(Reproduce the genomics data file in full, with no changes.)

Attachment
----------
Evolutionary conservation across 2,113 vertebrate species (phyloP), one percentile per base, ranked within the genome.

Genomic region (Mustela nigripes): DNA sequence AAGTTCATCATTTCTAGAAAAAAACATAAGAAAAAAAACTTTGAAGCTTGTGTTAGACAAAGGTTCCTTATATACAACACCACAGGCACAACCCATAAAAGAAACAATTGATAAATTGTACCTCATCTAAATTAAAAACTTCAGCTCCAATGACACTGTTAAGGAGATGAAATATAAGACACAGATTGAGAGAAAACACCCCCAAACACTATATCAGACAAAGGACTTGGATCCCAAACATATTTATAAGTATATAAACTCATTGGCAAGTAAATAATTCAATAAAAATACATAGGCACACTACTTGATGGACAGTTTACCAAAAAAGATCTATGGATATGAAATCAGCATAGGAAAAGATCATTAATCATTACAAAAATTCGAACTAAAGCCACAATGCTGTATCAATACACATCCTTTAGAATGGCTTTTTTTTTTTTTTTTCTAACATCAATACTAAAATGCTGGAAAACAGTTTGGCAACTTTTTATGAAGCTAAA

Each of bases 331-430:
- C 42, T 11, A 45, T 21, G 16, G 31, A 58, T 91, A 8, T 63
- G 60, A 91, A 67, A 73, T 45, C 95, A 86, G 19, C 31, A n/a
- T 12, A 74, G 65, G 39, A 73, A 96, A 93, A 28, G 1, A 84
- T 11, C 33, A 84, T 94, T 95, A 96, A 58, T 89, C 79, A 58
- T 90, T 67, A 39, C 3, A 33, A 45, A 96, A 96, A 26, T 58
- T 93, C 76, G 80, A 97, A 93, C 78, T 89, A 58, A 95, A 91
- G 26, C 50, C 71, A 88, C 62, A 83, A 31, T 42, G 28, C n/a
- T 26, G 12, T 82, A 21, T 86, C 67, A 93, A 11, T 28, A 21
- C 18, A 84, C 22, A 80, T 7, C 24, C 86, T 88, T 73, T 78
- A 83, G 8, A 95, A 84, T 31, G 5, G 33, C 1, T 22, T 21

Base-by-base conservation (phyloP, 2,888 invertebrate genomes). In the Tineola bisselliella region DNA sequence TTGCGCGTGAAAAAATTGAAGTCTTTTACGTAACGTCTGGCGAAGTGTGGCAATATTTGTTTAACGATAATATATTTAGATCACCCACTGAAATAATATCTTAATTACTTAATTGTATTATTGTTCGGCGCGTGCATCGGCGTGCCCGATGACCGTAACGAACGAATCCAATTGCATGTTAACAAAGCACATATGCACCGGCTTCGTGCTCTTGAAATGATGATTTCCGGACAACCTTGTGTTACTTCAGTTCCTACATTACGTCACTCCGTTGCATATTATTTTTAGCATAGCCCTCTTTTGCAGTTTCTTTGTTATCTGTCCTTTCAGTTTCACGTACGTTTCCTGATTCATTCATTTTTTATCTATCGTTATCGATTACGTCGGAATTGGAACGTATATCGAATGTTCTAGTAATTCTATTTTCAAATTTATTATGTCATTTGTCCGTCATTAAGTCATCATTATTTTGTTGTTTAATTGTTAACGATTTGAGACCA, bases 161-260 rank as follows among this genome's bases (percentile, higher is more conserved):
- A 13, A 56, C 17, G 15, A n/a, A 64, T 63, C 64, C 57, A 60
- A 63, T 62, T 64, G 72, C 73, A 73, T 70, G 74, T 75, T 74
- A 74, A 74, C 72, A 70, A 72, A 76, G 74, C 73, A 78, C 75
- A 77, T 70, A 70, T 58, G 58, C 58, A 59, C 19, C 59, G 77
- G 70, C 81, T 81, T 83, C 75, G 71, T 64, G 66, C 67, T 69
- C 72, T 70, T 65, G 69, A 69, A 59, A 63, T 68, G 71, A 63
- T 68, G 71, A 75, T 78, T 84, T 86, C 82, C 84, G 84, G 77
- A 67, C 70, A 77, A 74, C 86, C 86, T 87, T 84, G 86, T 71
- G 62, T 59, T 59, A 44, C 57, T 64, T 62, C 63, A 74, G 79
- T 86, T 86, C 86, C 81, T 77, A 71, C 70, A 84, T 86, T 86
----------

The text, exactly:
Evolutionary conservation across 2,113 vertebrate species (phyloP), one percentile per base, ranked within the genome.

Genomic region (Mustela nigripes): DNA sequence AAGTTCATCATTTCTAGAAAAAAACATAAGAAAAAAAACTTTGAAGCTTGTGTTAGACAAAGGTTCCTTATATACAACACCACAGGCACAACCCATAAAAGAAACAATTGATAAATTGTACCTCATCTAAATTAAAAACTTCAGCTCCAATGACACTGTTAAGGAGATGAAATATAAGACACAGATTGAGAGAAAACACCCCCAAACACTATATCAGACAAAGGACTTGGATCCCAAACATATTTATAAGTATATAAACTCATTGGCAAGTAAATAATTCAATAAAAATACATAGGCACACTACTTGATGGACAGTTTACCAAAAAAGATCTATGGATATGAAATCAGCATAGGAAAAGATCATTAATCATTACAAAAATTCGAACTAAAGCCACAATGCTGTATCAATACACATCCTTTAGAATGGCTTTTTTTTTTTTTTTTCTAACATCAATACTAAAATGCTGGAAAACAGTTTGGCAACTTTTTATGAAGCTAAA

Each of bases 331-430:
- C 42, T 11, A 45, T 21, G 16, G 31, A 58, T 91, A 8, T 63
- G 60, A 91, A 67, A 73, T 45, C 95, A 86, G 19, C 31, A n/a
- T 12, A 74, G 65, G 39, A 73, A 96, A 93, A 28, G 1, A 84
- T 11, C 33, A 84, T 94, T 95, A 96, A 58, T 89, C 79, A 58
- T 90, T 67, A 39, C 3, A 33, A 45, A 96, A 96, A 26, T 58
- T 93, C 76, G 80, A 97, A 93, C 78, T 89, A 58, A 95, A 91
- G 26, C 50, C 71, A 88, C 62, A 83, A 31, T 42, G 28, C n/a
- T 26, G 12, T 82, A 21, T 86, C 67, A 93, A 11, T 28, A 21
- C 18, A 84, C 22, A 80, T 7, C 24, C 86, T 88, T 73, T 78
- A 83, G 8, A 95, A 84, T 31, G 5, G 33, C 1, T 22, T 21

Base-by-base conservation (phyloP, 2,888 invertebrate genomes). In the Tineola bisselliella region DNA sequence TTGCGCGTGAAAAAATTGAAGTCTTTTACGTAACGTCTGGCGAAGTGTGGCAATATTTGTTTAACGATAATATATTTAGATCACCCACTGAAATAATATCTTAATTACTTAATTGTATTATTGTTCGGCGCGTGCATCGGCGTGCCCGATGACCGTAACGAACGAATCCAATTGCATGTTAACAAAGCACATATGCACCGGCTTCGTGCTCTTGAAATGATGATTTCCGGACAACCTTGTGTTACTTCAGTTCCTACATTACGTCACTCCGTTGCATATTATTTTTAGCATAGCCCTCTTTTGCAGTTTCTTTGTTATCTGTCCTTTCAGTTTCACGTACGTTTCCTGATTCATTCATTTTTTATCTATCGTTATCGATTACGTCGGAATTGGAACGTATATCGAATGTTCTAGTAATTCTATTTTCAAATTTATTATGTCATTTGTCCGTCATTAAGTCATCATTATTTTGTTGTTTAATTGTTAACGATTTGAGACCA, bases 161-260 rank as follows among this genome's bases (percentile, higher is more conserved):
- A 13, A 56, C 17, G 15, A n/a, A 64, T 63, C 64, C 57, A 60
- A 63, T 62, T 64, G 72, C 73, A 73, T 70, G 74, T 75, T 74
- A 74, A 74, C 72, A 70, A 72, A 76, G 74, C 73, A 78, C 75
- A 77, T 70, A 70, T 58, G 58, C 58, A 59, C 19, C 59, G 77
- G 70, C 81, T 81, T 83, C 75, G 71, T 64, G 66, C 67, T 69
- C 72, T 70, T 65, G 69, A 69, A 59, A 63, T 68, G 71, A 63
- T 68, G 71, A 75, T 78, T 84, T 86, C 82, C 84, G 84, G 77
- A 67, C 70, A 77, A 74, C 86, C 86, T 87, T 84, G 86, T 71
- G 62, T 59, T 59, A 44, C 57, T 64, T 62, C 63, A 74, G 79
- T 86, T 86, C 86, C 81, T 77, A 71, C 70, A 84, T 86, T 86